Trump to name US supreme court justice successor by Saturday

The US president to select late Ginsburg’s replacement amid controversy on action ahead of election

US president Donald Trump will name a successor to the late supreme court justice Ruth Bader Ginsburg by the end of the week.

In a phone-in interview with breakfast TV show Fox and Friends on Monday, Mr Trump said he was considering five possible nominees, most of whom are “pretty young”. He has already said he will choose a female candidate.

“You like to go young cause they’re there for a long time . . . You can have someone on the bench for 40 or 50 years. These are big decisions,” he said.

A decision on Ms Ginsburg’s successor will be made on Friday or Saturday, the president said, after memorial services for the late justice have taken place.


Ms Ginsburg, who died on Friday, will lie in repose at the supreme court on Wednesday and Thursday and lie in state at the US Capitol on Friday, before a private burial in Arlington National Ceremony.

A political row over the vacancy looked set to dominate the final six weeks of the US presidential campaign but Mr Trump said he would prefer a new supreme court nominee to be approved before the November 3rd election.

“The bottom line is we won the election. We have the obligation to do what’s right and act as quickly as possible,” he said.

As the Senate reconvened in Washington on Monday, Republican Senate leader Mitch McConnell paid tribute to Ms Ginsburg as proceedings opened on the Senate floor.

“The legal world is mourning a giant,” he said.

Election year

But he quickly moved to clarify that he would proceed with a vote on Mr Trump’s nomination this year, despite blocking president Barack Obama’s nomination for the court in 2016, citing concerns it was an election year.

“President Trump’s nominee for this vacancy will receive a vote on the floor of the Senate. Already some of the same individuals who tried every single conceivable dirty trick to obstruct Justice Gorsuch and Justice Kavanaugh are lining up,” he said.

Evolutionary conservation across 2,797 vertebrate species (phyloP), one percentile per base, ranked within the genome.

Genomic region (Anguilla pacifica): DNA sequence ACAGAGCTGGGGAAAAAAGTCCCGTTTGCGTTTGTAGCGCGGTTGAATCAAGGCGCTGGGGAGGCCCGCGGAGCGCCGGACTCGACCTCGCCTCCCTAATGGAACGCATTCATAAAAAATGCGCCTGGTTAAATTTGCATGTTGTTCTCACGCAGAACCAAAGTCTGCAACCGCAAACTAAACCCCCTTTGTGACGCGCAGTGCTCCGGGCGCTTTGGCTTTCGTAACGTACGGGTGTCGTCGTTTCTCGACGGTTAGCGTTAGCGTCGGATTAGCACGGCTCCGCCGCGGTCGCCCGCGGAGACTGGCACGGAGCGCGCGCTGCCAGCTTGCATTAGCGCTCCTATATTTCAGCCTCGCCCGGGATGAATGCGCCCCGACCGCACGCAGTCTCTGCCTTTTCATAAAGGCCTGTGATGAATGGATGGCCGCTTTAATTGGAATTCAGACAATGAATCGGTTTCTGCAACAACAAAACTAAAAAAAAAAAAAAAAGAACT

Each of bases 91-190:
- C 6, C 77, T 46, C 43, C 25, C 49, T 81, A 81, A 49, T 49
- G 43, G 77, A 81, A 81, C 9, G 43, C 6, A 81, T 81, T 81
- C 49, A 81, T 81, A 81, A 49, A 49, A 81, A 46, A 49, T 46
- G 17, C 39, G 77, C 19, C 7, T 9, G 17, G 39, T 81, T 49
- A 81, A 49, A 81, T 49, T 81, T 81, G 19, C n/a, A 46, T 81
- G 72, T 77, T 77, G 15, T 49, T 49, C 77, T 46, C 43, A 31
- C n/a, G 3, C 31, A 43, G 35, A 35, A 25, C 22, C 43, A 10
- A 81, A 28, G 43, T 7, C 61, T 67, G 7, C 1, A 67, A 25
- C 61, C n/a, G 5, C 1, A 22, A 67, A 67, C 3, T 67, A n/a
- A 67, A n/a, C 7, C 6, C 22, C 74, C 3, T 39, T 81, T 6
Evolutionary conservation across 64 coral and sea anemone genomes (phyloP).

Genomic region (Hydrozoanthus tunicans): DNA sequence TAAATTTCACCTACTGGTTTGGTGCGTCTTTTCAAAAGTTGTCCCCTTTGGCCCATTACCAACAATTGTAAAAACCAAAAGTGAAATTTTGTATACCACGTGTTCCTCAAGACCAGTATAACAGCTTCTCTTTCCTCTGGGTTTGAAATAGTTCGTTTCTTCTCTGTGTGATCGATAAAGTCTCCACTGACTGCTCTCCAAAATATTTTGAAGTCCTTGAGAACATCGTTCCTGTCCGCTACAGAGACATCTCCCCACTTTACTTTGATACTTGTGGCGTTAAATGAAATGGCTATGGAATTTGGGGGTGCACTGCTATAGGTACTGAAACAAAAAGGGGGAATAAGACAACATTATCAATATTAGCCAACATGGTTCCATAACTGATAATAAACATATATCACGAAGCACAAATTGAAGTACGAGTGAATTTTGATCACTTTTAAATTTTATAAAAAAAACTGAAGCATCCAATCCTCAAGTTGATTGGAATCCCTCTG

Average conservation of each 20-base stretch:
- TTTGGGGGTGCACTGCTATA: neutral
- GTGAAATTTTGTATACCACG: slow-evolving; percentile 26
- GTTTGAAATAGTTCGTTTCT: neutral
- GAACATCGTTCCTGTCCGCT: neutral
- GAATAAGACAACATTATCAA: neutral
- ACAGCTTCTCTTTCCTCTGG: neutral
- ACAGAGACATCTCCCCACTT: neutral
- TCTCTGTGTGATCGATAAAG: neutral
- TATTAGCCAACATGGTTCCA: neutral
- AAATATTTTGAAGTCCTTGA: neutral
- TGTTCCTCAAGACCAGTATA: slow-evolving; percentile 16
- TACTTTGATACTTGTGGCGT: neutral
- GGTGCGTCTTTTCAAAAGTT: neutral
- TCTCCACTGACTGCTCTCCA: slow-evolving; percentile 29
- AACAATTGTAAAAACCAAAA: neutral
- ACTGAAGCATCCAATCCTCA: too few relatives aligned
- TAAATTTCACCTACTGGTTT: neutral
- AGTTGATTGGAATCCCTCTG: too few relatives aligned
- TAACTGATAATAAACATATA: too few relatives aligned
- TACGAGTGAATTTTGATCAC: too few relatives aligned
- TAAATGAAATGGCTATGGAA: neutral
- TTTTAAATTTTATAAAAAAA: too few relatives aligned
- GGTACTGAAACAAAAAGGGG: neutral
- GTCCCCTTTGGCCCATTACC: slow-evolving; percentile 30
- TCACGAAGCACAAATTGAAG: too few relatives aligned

"The American people are about to witness an astonishing parade," he said, predicting "a more appalling sequel" to the Brett Kavanaugh hearings, during which the supreme court nominee was probed over sexual assault allegations.

He said there was "more than sufficient time to process a nomination", noting that 104 days remained before the end of the current Congress. The late John Paul Stevens was confirmed 19 days after he was formally nominated, he said.

“Eight times in our nation’s history new vacancies have arisen and presidents have made nominations all during the election year,” he said (seven of the eight were confirmed). “The historic precedent is overwhelming and it runs in only one direction.”

Dying wish

However, Mr McConnell refused to clarify if he would hold a vote before the November 3rd election or during the so-called “lame-duck” session between the election and the convening of the next Congress in January.

Among the nominees under consideration by Mr Trump for the vacancy are Indiana-based Amy Coney Barrett and Barbara Lagoa, the first Hispanic woman appointed to the Florida supreme court.

Michigan federal appeals court judge Joan Larsen is also believed to be among the contenders after Mr Trump said he was considering a woman from the state for the position.

Ms Ginsburg's dying wish, as recounted to NPR radio, was that her successor should be appointed after the election. Mr Trump , who was due to campaign in Ohio on Monday night, suggested this was fabricated.

"I don't know that she said that, or was that written out by Adam Schiff and [Chuck] Schumer and [Nancy] Pelosi?" he said, referring to three leading Democrats in Congress.

“It sounds so beautiful, but that sounds like a Schumer deal, or maybe a Pelosi or Shifty Schiff.”

Ginsburg's death gives Trump and his party an opportunity to establish a 6-3 conservative majority on a court whose decisions influence many spheres of American life including abortion, healthcare, gun rights, voting access, presidential powers and the death penalty

Suzanne Lynch

Suzanne Lynch

Suzanne Lynch, a former Irish Times journalist, was Washington correspondent and, before that, Europe correspondent